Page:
I am starting to feel myself again but not quite ready for extended time in front of the sewing machine, unfortunately.
I replaced a zipper in a jacket for my husband over the weekend and I felt a bit off afterwards but I am not totally sure that wasn't because even the thought of spending good sewing time doing alterations, particularly zippers, makes me nauseous.
So I have been doing a lot of knitting. Knitting is a source of great conflict for me. The conflict lies in the fact I love the look of so many sweater patterns but I am so damned slow that I can't actually make them.
So far I have made one sock for my son and part of a vest for me. The sock looks better on a foot and the vest is more promising even over a nightgown with the circular needle under my armpit than it appears here.
This whole process has made me consider the differences between knitting and sewing, at least my knitting and sewing. Here goes:
I know how to sew, I don't really know how to knit. I can read "line coat" in a Burda pattern and I know what that means. "LL1" means an hour on YouTube and a distracted two more hours on Ravelry looking at all the gorgeous sweaters I could knit if I had a life expectancy of about 350 years.
Which brings me to time. I could sew an entire SWAP wardrobe, OK in knits, in the time it will take me to make this vest. Don't think I am not thinking about that. There are rumors, started by one of my sisters I believe, that crochet is faster but that must be the case for people who know how to turn at the end without it all coming out like crooked steps. And those instructions, nothing but numbers.
Which brings me to numbers. I am not so good with the numbers. I attribute this in part to doing the last part of my high school in Quebec where it was quite easy to sneak through the system with next to no math if you did enough French and arts. In fact I believe I was able to substitute drawing for geometry and an extra French literature for algebra. Seemed a smooth move at the time. Not particularly useful when you are knitting however when even accurate counting is a challenge.
You know I once had a job, that I was nearly fired from on a daily basis, as a counter. As a summer job I worked in the Hudson Bay northern stores warehouse in Montreal. The job was to unpack the goods, generally stuff that came in from China, count it to see if we had been stiffed and then send it over to be repacked and put on the ships that had to leave for up north before the ice set in. Myself and an MA in English were the counters. We would each start at one end of a pile of say baby rubbers pants or thin little pajamas that would have been totally useless in Baffin Island in the winter and count to see if the were in fact 500 pairs. We always got completely different numbers and then we would have to try again generally limp with hysterical laughter until we would decide to give up and say yes there are 500 pairs.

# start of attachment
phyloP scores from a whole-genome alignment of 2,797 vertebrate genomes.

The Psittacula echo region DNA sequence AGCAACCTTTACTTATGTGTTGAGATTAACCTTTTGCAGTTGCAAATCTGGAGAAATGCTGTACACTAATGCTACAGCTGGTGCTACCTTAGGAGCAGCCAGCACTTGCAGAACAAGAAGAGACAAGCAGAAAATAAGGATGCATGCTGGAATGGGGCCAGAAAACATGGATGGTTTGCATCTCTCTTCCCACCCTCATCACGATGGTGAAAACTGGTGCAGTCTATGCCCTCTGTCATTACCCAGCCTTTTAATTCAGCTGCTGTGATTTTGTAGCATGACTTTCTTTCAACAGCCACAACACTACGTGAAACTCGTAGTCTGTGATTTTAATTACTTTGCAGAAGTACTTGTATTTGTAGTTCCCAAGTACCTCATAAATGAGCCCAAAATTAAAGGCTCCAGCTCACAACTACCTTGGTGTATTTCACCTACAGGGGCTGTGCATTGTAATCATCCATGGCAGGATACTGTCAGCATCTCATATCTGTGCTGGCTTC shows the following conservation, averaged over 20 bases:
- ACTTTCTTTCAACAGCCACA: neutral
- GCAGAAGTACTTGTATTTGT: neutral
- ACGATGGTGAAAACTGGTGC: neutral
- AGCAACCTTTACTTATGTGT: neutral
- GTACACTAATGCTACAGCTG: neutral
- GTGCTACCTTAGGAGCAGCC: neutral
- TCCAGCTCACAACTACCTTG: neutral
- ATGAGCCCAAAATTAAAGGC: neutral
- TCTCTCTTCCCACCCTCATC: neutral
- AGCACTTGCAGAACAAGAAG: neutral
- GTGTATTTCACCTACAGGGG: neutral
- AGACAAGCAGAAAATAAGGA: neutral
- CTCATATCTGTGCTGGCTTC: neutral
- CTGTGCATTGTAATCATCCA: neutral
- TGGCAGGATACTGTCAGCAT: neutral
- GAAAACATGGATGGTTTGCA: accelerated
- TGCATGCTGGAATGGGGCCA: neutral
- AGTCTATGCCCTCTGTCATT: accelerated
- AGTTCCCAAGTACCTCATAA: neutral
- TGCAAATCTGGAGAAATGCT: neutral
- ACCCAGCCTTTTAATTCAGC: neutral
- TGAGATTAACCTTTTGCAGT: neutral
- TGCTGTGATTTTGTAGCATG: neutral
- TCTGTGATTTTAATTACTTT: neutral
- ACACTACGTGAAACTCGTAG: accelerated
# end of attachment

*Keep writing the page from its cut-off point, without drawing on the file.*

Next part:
My knitting is like that only it matters. I can spend most of an evening seeing if in fact there are 236 stitches, not 237 or 231, between the markers. And ripping back down to the point where I was supposed to decrease one stich at the end of every ninth row, twice, and every fifth row three times, keeping in a pattern that has you knit 3 and then knit into the back of the next two stitches, twice, on alternate rows. I would write down what I actually did, three times, on even not alternate rows, on the right side, not the wrong side facing me, if it didn't make me too tired to think about it.
Does anyone have a cool cloth they can put on my forehead?
On the plus side you can get into knitting for about $20, although you won't stay there, and no one harasses you that you really need a fancy set of knitting needles that cost $10,000 so you can reproduce embroidery that looks like it might have been done on pajamas from China.
And knitting can be undone, unravelled, rolled into balls and reworked into something better, after you have had a little cry. Don't I wish I could do that with some of the beautiful fabric I have wasted on not the right pattern? Stuck it back together and tried again.
And knitting can be done anywhere at any time and turn time that might go wasting into something you can cross off the Christmas list, or even wear.
Which is a plus until I can get back at that sewing machine and then let me tell you.